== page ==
KidTasks: Simple Class Based Views

For this post I’ve taken some advice from a python talk I watched a few weeks ago and converted some of my function-based-views (FBV) to class-based-views (CBV).  I found this simple and very cool for my simplest view and a bit more complex for another view.  I’ll look at each of these in turn.

Index View

The first view I changed was the simplest.  It merely took a single data type and sent it to a template.

The FBV version of this looked like:

def index(request):
    """ Shows all of the tasks in the system, broken down by kid """
    kids = get_list_or_404(Kid)
    return render(request, 'tasks/index.html', {'kids': kids})

It’s not much of a surprise to see that a simple FBV turns into an even simpler CBV.  Here’s how that ended up:

class FullList(ListView):
    """ Shows all of the tasks in the system, broken down by kid """
    model = Kid

Note that this change required that I move the template “index.html” to kid_list.html.  I also could have specified a template_name in the class, but this seemed like a good time to clean it up.

Today view

The transformation for this view was less pretty.  After a bunch of messing around and reading different examples, I came up with the solution below.  In general it seems the ListView is fantastic at representing a specific model as it exists in the database.  My issue was the need to update the “today” list if needed to match the tasks for the current day and then return only that.

I’ll show what the change looked like and hold off my concerns and ideas until afterward.

Here’s where we started:

def today(request):
    """ Generate the 'today' page showing which tasks are due today """
    day_name ="%A")
    kid_list = get_list_or_404(Kid)

    kids = dict()
    for kid in kid_list:
        tasks = build_today(kid)
        if tasks:
            kids[] = tasks
    return render(request, 'tasks/today.html', {'kids': kids, 'day': day_name})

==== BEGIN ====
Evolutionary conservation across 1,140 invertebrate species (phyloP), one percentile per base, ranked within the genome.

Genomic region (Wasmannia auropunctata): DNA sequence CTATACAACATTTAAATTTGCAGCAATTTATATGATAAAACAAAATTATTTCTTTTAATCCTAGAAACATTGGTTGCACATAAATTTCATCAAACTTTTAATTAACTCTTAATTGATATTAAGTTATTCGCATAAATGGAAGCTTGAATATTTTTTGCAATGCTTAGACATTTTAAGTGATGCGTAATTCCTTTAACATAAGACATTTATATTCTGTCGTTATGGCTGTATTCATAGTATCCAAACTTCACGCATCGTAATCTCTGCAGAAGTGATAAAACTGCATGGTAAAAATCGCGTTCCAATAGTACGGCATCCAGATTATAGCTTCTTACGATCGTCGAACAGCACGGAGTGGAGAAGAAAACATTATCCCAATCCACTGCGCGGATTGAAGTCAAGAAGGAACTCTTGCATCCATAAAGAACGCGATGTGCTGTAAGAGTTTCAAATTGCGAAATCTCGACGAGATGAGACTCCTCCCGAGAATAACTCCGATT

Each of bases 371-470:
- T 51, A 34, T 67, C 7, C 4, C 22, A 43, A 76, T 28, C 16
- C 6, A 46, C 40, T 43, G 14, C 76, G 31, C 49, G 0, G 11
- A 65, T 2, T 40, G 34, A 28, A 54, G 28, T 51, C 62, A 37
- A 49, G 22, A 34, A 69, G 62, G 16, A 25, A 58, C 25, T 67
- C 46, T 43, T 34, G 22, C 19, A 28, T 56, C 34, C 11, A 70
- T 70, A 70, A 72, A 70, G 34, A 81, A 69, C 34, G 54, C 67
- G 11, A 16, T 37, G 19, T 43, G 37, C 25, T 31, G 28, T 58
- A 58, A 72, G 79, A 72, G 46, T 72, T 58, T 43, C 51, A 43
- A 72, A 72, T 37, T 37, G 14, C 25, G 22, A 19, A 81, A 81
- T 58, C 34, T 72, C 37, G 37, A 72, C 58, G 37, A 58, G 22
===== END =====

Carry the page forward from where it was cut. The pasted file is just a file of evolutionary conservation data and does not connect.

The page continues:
From which we ended up here:

class TodayList(ListView):
    """ Generate the 'today' page showing which tasks are due today """
    model = Kid
    template_name = 'tasks/today.html'

    def get_context_data(self, **kwargs):
        # get_context_data creates the context
        context = ListView.get_context_data(self, **kwargs)

        day_name ="%A")
        kid_list = get_list_or_404(Kid.objects.order_by('name'))

        kids = { kid.build_today() for kid in kid_list}
        context.update({'kids': kids, 'day': day_name})

        return context

It’s about the same amount of code, but somehow feels less ‘obvious’.  It relies on hooking the CBV pretty late in the processing and substituting the newly created kids dict into the context.  The template for this ONLY uses that part of the context which means that technically I could forego the call to the superclass (I think) and just return the kids dict.

I have two thoughts on how this could be done better.  The first is to split the work here.  I could hook the processing earlier to ensure that the today task is updated and stored in the kid and then modify the template to take the full list of kids, running through them to display the today list for each.  If I were to stay with this overall design, I think I’d go this direction.